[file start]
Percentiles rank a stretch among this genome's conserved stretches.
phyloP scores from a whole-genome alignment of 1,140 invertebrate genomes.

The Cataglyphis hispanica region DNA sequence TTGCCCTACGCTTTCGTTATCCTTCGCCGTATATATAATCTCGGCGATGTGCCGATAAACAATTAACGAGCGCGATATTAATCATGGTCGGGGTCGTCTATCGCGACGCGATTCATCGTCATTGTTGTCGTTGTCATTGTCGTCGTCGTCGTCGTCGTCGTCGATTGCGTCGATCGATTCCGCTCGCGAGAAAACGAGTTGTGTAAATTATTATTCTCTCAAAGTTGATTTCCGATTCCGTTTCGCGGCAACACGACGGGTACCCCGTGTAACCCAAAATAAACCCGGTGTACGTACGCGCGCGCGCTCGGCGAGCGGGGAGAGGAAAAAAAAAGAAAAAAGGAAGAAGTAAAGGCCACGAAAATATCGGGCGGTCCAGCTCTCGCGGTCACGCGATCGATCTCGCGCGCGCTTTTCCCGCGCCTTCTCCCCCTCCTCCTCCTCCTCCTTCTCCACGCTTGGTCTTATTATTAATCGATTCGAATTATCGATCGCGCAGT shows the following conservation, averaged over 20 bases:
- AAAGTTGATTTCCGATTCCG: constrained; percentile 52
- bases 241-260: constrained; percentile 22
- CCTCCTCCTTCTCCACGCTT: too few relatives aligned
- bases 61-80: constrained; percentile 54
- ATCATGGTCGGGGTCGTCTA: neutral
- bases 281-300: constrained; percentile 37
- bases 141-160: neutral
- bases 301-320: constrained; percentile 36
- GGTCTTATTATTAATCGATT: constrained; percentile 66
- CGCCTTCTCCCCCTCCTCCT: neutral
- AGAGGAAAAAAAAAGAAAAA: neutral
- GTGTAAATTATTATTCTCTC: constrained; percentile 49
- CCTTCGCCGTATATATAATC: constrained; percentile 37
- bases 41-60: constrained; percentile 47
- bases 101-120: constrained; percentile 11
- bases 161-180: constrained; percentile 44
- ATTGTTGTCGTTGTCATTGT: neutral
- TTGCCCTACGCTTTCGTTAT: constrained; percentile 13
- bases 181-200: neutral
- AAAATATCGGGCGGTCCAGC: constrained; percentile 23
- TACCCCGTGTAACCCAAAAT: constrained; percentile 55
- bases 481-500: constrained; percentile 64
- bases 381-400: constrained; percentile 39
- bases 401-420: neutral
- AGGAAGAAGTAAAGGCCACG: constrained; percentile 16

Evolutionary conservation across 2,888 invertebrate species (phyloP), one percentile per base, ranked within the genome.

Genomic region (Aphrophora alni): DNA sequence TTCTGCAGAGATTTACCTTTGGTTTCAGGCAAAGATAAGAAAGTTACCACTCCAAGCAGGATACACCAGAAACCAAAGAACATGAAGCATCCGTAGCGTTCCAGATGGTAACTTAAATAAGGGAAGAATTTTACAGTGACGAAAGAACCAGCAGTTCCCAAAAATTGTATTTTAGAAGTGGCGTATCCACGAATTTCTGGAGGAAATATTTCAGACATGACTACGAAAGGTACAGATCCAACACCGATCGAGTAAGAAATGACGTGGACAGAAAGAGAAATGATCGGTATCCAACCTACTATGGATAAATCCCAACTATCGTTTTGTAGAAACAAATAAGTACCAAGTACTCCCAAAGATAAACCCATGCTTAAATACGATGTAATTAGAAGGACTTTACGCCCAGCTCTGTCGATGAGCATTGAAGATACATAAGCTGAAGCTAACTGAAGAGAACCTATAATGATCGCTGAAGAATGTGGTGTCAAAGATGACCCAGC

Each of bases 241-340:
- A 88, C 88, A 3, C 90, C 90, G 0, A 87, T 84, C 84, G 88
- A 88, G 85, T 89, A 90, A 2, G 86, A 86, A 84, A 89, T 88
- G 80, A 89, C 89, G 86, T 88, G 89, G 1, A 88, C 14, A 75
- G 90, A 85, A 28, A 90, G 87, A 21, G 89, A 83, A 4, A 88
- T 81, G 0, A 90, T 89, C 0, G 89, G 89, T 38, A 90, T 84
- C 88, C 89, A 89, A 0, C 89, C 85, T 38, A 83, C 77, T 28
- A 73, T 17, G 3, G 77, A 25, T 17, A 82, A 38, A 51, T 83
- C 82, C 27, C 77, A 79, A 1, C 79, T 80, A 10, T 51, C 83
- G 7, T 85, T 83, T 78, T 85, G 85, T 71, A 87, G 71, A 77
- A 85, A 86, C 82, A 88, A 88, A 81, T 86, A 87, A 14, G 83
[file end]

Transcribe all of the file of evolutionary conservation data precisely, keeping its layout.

Percentiles rank a stretch among this genome's conserved stretches.
phyloP scores from a whole-genome alignment of 1,140 invertebrate genomes.

The Cataglyphis hispanica region DNA sequence TTGCCCTACGCTTTCGTTATCCTTCGCCGTATATATAATCTCGGCGATGTGCCGATAAACAATTAACGAGCGCGATATTAATCATGGTCGGGGTCGTCTATCGCGACGCGATTCATCGTCATTGTTGTCGTTGTCATTGTCGTCGTCGTCGTCGTCGTCGTCGATTGCGTCGATCGATTCCGCTCGCGAGAAAACGAGTTGTGTAAATTATTATTCTCTCAAAGTTGATTTCCGATTCCGTTTCGCGGCAACACGACGGGTACCCCGTGTAACCCAAAATAAACCCGGTGTACGTACGCGCGCGCGCTCGGCGAGCGGGGAGAGGAAAAAAAAAGAAAAAAGGAAGAAGTAAAGGCCACGAAAATATCGGGCGGTCCAGCTCTCGCGGTCACGCGATCGATCTCGCGCGCGCTTTTCCCGCGCCTTCTCCCCCTCCTCCTCCTCCTCCTTCTCCACGCTTGGTCTTATTATTAATCGATTCGAATTATCGATCGCGCAGT shows the following conservation, averaged over 20 bases:
- AAAGTTGATTTCCGATTCCG: constrained; percentile 52
- bases 241-260: constrained; percentile 22
- CCTCCTCCTTCTCCACGCTT: too few relatives aligned
- bases 61-80: constrained; percentile 54
- ATCATGGTCGGGGTCGTCTA: neutral
- bases 281-300: constrained; percentile 37
- bases 141-160: neutral
- bases 301-320: constrained; percentile 36
- GGTCTTATTATTAATCGATT: constrained; percentile 66
- CGCCTTCTCCCCCTCCTCCT: neutral
- AGAGGAAAAAAAAAGAAAAA: neutral
- GTGTAAATTATTATTCTCTC: constrained; percentile 49
- CCTTCGCCGTATATATAATC: constrained; percentile 37
- bases 41-60: constrained; percentile 47
- bases 101-120: constrained; percentile 11
- bases 161-180: constrained; percentile 44
- ATTGTTGTCGTTGTCATTGT: neutral
- TTGCCCTACGCTTTCGTTAT: constrained; percentile 13
- bases 181-200: neutral
- AAAATATCGGGCGGTCCAGC: constrained; percentile 23
- TACCCCGTGTAACCCAAAAT: constrained; percentile 55
- bases 481-500: constrained; percentile 64
- bases 381-400: constrained; percentile 39
- bases 401-420: neutral
- AGGAAGAAGTAAAGGCCACG: constrained; percentile 16

Evolutionary conservation across 2,888 invertebrate species (phyloP), one percentile per base, ranked within the genome.

Genomic region (Aphrophora alni): DNA sequence TTCTGCAGAGATTTACCTTTGGTTTCAGGCAAAGATAAGAAAGTTACCACTCCAAGCAGGATACACCAGAAACCAAAGAACATGAAGCATCCGTAGCGTTCCAGATGGTAACTTAAATAAGGGAAGAATTTTACAGTGACGAAAGAACCAGCAGTTCCCAAAAATTGTATTTTAGAAGTGGCGTATCCACGAATTTCTGGAGGAAATATTTCAGACATGACTACGAAAGGTACAGATCCAACACCGATCGAGTAAGAAATGACGTGGACAGAAAGAGAAATGATCGGTATCCAACCTACTATGGATAAATCCCAACTATCGTTTTGTAGAAACAAATAAGTACCAAGTACTCCCAAAGATAAACCCATGCTTAAATACGATGTAATTAGAAGGACTTTACGCCCAGCTCTGTCGATGAGCATTGAAGATACATAAGCTGAAGCTAACTGAAGAGAACCTATAATGATCGCTGAAGAATGTGGTGTCAAAGATGACCCAGC

Each of bases 241-340:
- A 88, C 88, A 3, C 90, C 90, G 0, A 87, T 84, C 84, G 88
- A 88, G 85, T 89, A 90, A 2, G 86, A 86, A 84, A 89, T 88
- G 80, A 89, C 89, G 86, T 88, G 89, G 1, A 88, C 14, A 75
- G 90, A 85, A 28, A 90, G 87, A 21, G 89, A 83, A 4, A 88
- T 81, G 0, A 90, T 89, C 0, G 89, G 89, T 38, A 90, T 84
- C 88, C 89, A 89, A 0, C 89, C 85, T 38, A 83, C 77, T 28
- A 73, T 17, G 3, G 77, A 25, T 17, A 82, A 38, A 51, T 83
- C 82, C 27, C 77, A 79, A 1, C 79, T 80, A 10, T 51, C 83
- G 7, T 85, T 83, T 78, T 85, G 85, T 71, A 87, G 71, A 77
- A 85, A 86, C 82, A 88, A 88, A 81, T 86, A 87, A 14, G 83